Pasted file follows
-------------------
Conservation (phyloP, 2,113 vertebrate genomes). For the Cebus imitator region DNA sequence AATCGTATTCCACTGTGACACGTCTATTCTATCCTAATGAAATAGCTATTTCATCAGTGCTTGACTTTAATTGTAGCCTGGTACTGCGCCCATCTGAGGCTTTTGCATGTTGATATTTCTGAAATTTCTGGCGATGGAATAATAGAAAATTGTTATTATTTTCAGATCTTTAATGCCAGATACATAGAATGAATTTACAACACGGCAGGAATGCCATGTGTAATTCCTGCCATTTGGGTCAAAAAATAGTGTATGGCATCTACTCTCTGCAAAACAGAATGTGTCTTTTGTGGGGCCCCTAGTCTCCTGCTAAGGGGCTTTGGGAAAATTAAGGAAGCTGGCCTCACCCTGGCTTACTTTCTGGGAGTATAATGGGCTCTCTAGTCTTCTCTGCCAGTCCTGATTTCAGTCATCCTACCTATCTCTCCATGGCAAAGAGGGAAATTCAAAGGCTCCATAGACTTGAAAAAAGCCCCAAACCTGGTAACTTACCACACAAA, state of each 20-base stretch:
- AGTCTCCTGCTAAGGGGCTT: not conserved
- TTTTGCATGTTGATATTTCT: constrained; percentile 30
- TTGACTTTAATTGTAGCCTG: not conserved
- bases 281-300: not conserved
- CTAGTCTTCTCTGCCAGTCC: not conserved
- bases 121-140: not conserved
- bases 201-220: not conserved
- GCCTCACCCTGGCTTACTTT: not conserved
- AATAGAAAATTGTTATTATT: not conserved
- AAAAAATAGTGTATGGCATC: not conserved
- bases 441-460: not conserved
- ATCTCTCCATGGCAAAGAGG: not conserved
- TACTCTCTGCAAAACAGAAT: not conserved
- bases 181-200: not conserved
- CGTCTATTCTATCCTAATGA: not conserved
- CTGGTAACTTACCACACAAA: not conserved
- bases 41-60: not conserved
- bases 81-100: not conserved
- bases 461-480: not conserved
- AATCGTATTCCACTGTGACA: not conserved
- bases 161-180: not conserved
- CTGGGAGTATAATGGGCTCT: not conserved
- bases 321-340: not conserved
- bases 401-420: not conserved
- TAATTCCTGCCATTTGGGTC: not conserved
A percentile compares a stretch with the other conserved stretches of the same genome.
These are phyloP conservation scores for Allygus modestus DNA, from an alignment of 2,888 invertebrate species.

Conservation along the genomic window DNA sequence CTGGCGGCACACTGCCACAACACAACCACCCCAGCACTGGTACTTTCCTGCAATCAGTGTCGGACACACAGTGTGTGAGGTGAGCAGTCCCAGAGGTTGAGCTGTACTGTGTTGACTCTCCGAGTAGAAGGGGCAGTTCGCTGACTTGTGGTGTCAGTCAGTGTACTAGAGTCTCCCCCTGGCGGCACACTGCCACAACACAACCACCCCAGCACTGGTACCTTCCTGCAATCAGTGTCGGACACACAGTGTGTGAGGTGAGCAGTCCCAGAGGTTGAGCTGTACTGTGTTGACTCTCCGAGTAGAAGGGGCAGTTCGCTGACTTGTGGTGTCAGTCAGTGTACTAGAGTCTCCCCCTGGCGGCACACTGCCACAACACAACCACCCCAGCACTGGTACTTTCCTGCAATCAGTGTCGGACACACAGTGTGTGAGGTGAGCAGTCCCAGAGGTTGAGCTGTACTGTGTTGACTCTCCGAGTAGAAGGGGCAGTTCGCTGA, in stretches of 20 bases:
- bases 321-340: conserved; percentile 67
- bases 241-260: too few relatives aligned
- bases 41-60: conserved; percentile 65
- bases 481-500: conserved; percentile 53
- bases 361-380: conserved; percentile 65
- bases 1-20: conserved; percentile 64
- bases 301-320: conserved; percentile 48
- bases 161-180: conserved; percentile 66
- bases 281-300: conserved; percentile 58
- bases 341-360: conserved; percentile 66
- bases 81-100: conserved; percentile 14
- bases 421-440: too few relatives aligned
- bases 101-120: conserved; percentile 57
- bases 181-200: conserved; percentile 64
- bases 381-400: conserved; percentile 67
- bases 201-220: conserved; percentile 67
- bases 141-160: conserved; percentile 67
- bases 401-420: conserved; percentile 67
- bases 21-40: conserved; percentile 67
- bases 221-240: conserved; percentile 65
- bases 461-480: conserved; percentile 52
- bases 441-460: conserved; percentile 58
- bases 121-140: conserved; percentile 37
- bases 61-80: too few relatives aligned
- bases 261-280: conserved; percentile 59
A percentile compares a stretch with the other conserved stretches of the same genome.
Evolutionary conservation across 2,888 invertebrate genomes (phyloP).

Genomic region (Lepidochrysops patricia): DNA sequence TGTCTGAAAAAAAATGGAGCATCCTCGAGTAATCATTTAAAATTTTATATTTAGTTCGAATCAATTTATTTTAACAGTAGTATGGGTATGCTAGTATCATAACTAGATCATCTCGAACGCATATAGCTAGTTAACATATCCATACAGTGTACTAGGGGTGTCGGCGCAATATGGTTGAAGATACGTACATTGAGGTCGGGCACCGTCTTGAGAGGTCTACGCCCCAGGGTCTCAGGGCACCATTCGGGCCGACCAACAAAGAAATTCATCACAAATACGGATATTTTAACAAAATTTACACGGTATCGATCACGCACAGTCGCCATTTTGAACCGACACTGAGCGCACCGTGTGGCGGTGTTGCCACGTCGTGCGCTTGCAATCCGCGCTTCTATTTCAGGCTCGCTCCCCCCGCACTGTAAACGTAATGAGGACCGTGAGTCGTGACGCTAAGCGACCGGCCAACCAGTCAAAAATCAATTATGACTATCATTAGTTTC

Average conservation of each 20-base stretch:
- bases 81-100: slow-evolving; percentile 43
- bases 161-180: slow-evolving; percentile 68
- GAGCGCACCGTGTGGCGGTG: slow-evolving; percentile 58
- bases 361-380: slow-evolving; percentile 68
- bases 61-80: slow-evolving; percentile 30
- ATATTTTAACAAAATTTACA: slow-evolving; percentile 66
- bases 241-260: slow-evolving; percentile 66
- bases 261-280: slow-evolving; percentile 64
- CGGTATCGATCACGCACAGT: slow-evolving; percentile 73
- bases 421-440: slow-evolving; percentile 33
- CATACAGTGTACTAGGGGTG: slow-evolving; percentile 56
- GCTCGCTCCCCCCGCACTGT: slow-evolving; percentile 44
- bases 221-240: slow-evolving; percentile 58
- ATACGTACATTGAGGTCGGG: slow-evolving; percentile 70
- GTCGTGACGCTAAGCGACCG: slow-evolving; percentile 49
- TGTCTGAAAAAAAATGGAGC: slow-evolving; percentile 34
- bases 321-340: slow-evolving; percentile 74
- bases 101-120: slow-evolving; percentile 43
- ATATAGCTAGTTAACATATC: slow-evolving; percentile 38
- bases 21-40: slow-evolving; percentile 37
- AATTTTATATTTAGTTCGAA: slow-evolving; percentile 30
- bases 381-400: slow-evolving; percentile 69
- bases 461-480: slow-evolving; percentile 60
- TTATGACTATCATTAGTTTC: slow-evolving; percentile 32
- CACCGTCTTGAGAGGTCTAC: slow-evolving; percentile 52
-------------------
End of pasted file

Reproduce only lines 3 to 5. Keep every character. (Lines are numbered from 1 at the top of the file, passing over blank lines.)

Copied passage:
- TTTTGCATGTTGATATTTCT: constrained; percentile 30
- TTGACTTTAATTGTAGCCTG: not conserved
- bases 281-300: not conserved